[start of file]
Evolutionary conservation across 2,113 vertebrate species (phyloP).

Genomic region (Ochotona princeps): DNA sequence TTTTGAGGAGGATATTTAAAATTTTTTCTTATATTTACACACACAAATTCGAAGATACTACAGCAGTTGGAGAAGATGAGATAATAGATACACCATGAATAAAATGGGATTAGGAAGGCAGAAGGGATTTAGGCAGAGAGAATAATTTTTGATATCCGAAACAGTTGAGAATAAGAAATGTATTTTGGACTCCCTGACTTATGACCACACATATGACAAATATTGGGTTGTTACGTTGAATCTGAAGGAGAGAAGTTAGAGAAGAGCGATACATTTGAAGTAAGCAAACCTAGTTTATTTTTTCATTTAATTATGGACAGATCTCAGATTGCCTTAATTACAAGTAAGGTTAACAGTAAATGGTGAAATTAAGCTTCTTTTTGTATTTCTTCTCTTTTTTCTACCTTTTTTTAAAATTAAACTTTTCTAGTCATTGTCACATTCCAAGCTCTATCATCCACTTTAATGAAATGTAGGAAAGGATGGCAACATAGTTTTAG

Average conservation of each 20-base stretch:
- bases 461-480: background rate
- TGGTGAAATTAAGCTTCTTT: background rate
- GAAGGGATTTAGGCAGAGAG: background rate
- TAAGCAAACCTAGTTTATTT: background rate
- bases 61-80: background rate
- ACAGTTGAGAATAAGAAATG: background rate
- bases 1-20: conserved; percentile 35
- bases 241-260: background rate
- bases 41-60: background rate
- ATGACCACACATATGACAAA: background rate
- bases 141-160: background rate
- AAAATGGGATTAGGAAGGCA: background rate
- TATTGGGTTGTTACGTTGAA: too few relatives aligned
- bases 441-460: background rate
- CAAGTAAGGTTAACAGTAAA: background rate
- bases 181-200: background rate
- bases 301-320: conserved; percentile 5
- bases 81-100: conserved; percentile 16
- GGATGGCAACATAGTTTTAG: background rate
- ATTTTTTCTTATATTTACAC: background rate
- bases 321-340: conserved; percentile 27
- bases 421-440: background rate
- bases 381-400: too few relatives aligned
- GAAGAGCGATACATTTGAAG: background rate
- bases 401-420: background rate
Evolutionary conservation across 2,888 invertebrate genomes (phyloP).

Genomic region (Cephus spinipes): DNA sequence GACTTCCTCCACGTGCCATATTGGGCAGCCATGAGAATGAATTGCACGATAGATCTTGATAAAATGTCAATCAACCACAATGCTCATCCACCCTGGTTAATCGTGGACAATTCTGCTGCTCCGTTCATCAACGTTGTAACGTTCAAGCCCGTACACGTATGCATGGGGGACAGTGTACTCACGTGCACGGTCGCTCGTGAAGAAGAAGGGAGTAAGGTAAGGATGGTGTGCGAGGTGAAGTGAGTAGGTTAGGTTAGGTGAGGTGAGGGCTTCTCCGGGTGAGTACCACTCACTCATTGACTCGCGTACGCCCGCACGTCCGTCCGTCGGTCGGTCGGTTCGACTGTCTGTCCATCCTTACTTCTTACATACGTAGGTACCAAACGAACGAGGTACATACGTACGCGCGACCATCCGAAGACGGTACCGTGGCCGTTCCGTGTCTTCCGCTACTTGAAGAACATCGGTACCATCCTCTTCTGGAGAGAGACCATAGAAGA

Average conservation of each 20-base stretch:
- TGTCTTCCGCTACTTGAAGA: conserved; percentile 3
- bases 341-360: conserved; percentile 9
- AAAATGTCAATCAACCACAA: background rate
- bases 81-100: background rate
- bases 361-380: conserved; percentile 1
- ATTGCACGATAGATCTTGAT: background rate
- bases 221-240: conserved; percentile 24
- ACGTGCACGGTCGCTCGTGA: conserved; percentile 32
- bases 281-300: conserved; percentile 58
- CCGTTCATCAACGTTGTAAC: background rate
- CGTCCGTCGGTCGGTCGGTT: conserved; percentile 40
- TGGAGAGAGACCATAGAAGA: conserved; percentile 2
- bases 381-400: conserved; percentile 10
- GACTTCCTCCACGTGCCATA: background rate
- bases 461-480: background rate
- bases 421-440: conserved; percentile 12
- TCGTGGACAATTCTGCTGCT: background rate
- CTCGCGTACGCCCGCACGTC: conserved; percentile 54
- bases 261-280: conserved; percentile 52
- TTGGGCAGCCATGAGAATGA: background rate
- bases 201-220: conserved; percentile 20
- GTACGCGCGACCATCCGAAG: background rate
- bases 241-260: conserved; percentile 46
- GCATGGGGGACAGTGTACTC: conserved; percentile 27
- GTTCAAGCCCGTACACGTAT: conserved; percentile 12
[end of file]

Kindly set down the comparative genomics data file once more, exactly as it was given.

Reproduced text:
Evolutionary conservation across 2,113 vertebrate species (phyloP).

Genomic region (Ochotona princeps): DNA sequence TTTTGAGGAGGATATTTAAAATTTTTTCTTATATTTACACACACAAATTCGAAGATACTACAGCAGTTGGAGAAGATGAGATAATAGATACACCATGAATAAAATGGGATTAGGAAGGCAGAAGGGATTTAGGCAGAGAGAATAATTTTTGATATCCGAAACAGTTGAGAATAAGAAATGTATTTTGGACTCCCTGACTTATGACCACACATATGACAAATATTGGGTTGTTACGTTGAATCTGAAGGAGAGAAGTTAGAGAAGAGCGATACATTTGAAGTAAGCAAACCTAGTTTATTTTTTCATTTAATTATGGACAGATCTCAGATTGCCTTAATTACAAGTAAGGTTAACAGTAAATGGTGAAATTAAGCTTCTTTTTGTATTTCTTCTCTTTTTTCTACCTTTTTTTAAAATTAAACTTTTCTAGTCATTGTCACATTCCAAGCTCTATCATCCACTTTAATGAAATGTAGGAAAGGATGGCAACATAGTTTTAG

Average conservation of each 20-base stretch:
- bases 461-480: background rate
- TGGTGAAATTAAGCTTCTTT: background rate
- GAAGGGATTTAGGCAGAGAG: background rate
- TAAGCAAACCTAGTTTATTT: background rate
- bases 61-80: background rate
- ACAGTTGAGAATAAGAAATG: background rate
- bases 1-20: conserved; percentile 35
- bases 241-260: background rate
- bases 41-60: background rate
- ATGACCACACATATGACAAA: background rate
- bases 141-160: background rate
- AAAATGGGATTAGGAAGGCA: background rate
- TATTGGGTTGTTACGTTGAA: too few relatives aligned
- bases 441-460: background rate
- CAAGTAAGGTTAACAGTAAA: background rate
- bases 181-200: background rate
- bases 301-320: conserved; percentile 5
- bases 81-100: conserved; percentile 16
- GGATGGCAACATAGTTTTAG: background rate
- ATTTTTTCTTATATTTACAC: background rate
- bases 321-340: conserved; percentile 27
- bases 421-440: background rate
- bases 381-400: too few relatives aligned
- GAAGAGCGATACATTTGAAG: background rate
- bases 401-420: background rate
Evolutionary conservation across 2,888 invertebrate genomes (phyloP).

Genomic region (Cephus spinipes): DNA sequence GACTTCCTCCACGTGCCATATTGGGCAGCCATGAGAATGAATTGCACGATAGATCTTGATAAAATGTCAATCAACCACAATGCTCATCCACCCTGGTTAATCGTGGACAATTCTGCTGCTCCGTTCATCAACGTTGTAACGTTCAAGCCCGTACACGTATGCATGGGGGACAGTGTACTCACGTGCACGGTCGCTCGTGAAGAAGAAGGGAGTAAGGTAAGGATGGTGTGCGAGGTGAAGTGAGTAGGTTAGGTTAGGTGAGGTGAGGGCTTCTCCGGGTGAGTACCACTCACTCATTGACTCGCGTACGCCCGCACGTCCGTCCGTCGGTCGGTCGGTTCGACTGTCTGTCCATCCTTACTTCTTACATACGTAGGTACCAAACGAACGAGGTACATACGTACGCGCGACCATCCGAAGACGGTACCGTGGCCGTTCCGTGTCTTCCGCTACTTGAAGAACATCGGTACCATCCTCTTCTGGAGAGAGACCATAGAAGA

Average conservation of each 20-base stretch:
- TGTCTTCCGCTACTTGAAGA: conserved; percentile 3
- bases 341-360: conserved; percentile 9
- AAAATGTCAATCAACCACAA: background rate
- bases 81-100: background rate
- bases 361-380: conserved; percentile 1
- ATTGCACGATAGATCTTGAT: background rate
- bases 221-240: conserved; percentile 24
- ACGTGCACGGTCGCTCGTGA: conserved; percentile 32
- bases 281-300: conserved; percentile 58
- CCGTTCATCAACGTTGTAAC: background rate
- CGTCCGTCGGTCGGTCGGTT: conserved; percentile 40
- TGGAGAGAGACCATAGAAGA: conserved; percentile 2
- bases 381-400: conserved; percentile 10
- GACTTCCTCCACGTGCCATA: background rate
- bases 461-480: background rate
- bases 421-440: conserved; percentile 12
- TCGTGGACAATTCTGCTGCT: background rate
- CTCGCGTACGCCCGCACGTC: conserved; percentile 54
- bases 261-280: conserved; percentile 52
- TTGGGCAGCCATGAGAATGA: background rate
- bases 201-220: conserved; percentile 20
- GTACGCGCGACCATCCGAAG: background rate
- bases 241-260: conserved; percentile 46
- GCATGGGGGACAGTGTACTC: conserved; percentile 27
- GTTCAAGCCCGTACACGTAT: conserved; percentile 12